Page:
South Korea Table of Contents
Historical records suggest that the Koguryo Kingdom was the first Korean state to emphasize the military arts. From the first through the fourth centuries A.D., the Koguryo tribes frequently fought with Chinese and other groups for control of the region from the Liao River south to the Yalu River, the latter forming today's international boundary between North Korea and China. Modern South Korean textbooks emphasize an unbroken history of foreign incursions. Like the early warrior kings of Paekche and Silla, however, King Kwanggaet'o, who ruled Koguryo from 391 to 412, significantly added to his state's territory by military conquest, absorbing neighboring tribes and fortified towns throughout present-day northeastern China and down into the Korean Peninsula (see Silla; Koryo , ch. 1). The Koguryo established military units in each of their five tribes. Each tribal army had about 10,000 men. An elected leader in charge of all military forces in the kingdom headed the chain of command. It was considered an honor for a man to be selected to be a soldier by the council of elders.
In the seventh century, the Silla Kingdom united Korea south of the Taedong River and successfully resisted repeated campaigns by the rulers of Sui (581-617) and Tang (618-907) China to conquer all of Korea. Under Silla rule, the king placed military commanders in charge of civil and military affairs in all of the country's local districts. A military academy was established in the capital city of Kyongju and was open to young men of aristocratic birth. Upon completion of their training, these young men were given the title hwarang, meaning Flower Knight. Most of the great military leaders of Silla trained at this academy and dedicated their lives to military service.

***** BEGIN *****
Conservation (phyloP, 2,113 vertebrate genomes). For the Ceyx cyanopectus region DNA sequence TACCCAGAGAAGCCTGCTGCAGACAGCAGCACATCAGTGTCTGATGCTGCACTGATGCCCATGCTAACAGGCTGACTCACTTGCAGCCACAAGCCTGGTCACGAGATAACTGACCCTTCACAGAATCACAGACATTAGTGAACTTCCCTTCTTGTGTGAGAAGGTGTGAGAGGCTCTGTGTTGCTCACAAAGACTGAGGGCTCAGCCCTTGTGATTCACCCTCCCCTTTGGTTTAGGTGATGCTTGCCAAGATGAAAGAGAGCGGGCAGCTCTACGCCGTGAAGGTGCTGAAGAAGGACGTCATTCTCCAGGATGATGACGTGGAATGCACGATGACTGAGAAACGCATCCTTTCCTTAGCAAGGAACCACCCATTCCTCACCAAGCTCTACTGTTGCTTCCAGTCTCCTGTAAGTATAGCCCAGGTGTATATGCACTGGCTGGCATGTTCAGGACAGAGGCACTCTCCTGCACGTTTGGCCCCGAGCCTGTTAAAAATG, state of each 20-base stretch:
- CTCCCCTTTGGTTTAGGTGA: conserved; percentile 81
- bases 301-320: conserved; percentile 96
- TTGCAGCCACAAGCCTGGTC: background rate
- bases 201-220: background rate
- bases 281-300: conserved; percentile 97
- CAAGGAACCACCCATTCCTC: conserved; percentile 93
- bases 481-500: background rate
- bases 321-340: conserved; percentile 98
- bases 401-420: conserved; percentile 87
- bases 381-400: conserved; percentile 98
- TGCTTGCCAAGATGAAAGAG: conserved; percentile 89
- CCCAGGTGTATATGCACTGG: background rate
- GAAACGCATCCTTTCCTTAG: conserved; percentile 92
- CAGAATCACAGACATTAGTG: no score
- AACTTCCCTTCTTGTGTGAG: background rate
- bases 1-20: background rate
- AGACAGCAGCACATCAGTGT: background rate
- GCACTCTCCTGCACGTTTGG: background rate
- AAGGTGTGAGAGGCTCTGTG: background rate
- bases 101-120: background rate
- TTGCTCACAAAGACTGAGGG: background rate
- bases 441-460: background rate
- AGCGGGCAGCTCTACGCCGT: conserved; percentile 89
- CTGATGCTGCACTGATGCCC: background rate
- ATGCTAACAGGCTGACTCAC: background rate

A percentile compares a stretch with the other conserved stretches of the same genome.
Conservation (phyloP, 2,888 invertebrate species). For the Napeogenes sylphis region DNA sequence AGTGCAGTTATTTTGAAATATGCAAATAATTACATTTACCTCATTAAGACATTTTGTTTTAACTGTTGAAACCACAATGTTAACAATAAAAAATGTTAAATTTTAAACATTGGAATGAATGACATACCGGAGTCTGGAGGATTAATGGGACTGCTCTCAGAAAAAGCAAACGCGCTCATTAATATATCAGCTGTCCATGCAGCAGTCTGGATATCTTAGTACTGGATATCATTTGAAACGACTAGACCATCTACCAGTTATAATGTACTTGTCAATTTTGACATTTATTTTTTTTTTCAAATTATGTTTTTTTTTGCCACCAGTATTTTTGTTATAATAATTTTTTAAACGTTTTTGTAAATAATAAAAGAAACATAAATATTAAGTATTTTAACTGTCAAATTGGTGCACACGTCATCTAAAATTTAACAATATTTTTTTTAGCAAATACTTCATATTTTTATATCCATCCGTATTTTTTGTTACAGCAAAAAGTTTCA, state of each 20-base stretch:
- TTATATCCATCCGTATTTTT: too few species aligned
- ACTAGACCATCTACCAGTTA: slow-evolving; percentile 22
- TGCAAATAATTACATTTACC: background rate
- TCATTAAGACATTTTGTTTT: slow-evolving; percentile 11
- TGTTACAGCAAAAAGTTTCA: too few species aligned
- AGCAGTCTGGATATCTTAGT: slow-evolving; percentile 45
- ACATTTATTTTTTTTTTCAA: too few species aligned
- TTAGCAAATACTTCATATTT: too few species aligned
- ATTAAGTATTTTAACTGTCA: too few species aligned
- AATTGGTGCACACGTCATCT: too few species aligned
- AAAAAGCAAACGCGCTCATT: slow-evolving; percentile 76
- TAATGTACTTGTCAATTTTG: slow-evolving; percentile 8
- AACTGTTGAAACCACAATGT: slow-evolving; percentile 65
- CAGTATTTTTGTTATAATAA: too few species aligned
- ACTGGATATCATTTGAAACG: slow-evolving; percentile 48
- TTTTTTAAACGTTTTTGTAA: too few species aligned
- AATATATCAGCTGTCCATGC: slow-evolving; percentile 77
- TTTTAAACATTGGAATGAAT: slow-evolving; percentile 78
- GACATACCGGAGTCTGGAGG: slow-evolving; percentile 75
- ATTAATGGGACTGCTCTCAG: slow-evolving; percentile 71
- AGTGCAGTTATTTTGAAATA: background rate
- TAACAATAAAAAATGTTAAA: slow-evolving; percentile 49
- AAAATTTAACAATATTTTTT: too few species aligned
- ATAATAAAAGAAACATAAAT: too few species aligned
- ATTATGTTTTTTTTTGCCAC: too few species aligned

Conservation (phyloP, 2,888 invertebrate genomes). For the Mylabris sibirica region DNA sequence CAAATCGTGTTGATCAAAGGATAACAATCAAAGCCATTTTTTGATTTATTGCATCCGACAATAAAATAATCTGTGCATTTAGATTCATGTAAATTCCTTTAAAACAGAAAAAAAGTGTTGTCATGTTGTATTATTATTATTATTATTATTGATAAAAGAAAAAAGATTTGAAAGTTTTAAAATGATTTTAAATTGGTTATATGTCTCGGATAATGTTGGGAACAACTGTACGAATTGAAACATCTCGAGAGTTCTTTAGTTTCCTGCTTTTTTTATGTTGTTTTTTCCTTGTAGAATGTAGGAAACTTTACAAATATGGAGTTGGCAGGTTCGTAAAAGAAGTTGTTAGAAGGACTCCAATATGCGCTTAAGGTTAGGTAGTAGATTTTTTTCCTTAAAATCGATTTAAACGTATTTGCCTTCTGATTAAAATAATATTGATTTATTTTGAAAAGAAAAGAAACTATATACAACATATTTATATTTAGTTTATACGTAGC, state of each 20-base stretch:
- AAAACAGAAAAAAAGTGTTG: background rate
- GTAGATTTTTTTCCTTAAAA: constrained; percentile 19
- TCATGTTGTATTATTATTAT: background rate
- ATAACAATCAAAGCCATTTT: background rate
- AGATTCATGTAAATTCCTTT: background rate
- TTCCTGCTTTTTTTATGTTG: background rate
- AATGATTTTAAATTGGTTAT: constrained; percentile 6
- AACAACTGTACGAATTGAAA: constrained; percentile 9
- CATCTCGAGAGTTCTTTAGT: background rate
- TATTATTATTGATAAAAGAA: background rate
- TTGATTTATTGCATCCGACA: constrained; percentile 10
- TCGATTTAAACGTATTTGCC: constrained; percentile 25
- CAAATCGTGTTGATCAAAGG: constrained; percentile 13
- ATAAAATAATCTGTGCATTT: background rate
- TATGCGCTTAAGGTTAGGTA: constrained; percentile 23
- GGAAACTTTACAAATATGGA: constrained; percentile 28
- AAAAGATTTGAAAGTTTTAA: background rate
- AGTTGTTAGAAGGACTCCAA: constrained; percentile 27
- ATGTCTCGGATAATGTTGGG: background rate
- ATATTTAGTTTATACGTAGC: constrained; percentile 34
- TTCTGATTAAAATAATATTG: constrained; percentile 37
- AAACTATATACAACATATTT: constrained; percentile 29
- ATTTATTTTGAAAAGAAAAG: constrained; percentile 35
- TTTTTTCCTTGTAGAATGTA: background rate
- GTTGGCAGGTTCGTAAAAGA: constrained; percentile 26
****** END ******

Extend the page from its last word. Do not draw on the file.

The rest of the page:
During the Koryo Dynasty (918-1392), Korea remained independent until the kingdom was invaded by the Mongols in 1231. King Taejo (918-39) was a merchant and military leader who reunified the peninsula after the political fragmentation that followed the decline of the Silla Dynasty in the late ninth century. During the reign of King Munjong (1046-83), Korea's northern boundaries once again reached the Yalu and Tumen rivers. King Munjong established two military districts along the northern border and based army units there to defend the kingdom. Following a military coup led by socially and economically disgruntled generals in 1170, Koryo kings (most notably those of the Ch'oe family) became virtual puppets of military leaders from 1196 to 1258. In 1259, at the end of several years of warfare with the Mongols, Koryo capitulated, becoming a vassal of the Mongol Yuan Dynasty (1279-1364) based in Dadu, which is modern Beijing (see The Evolution of Korean Society , ch. 1). King Kongmin (1351-74), however, increasingly resisted Yuan-imposed institutions and sided with the Ming Dynasty (1368-1644) against the Mongols. Yi Song-gye, one of Kongmin's commanders, rebelled against the effort of Kongmin's son to reverse Korea's pro-Ming orientation and in 1392 established the Choson Dynasty.
Data as of June 1990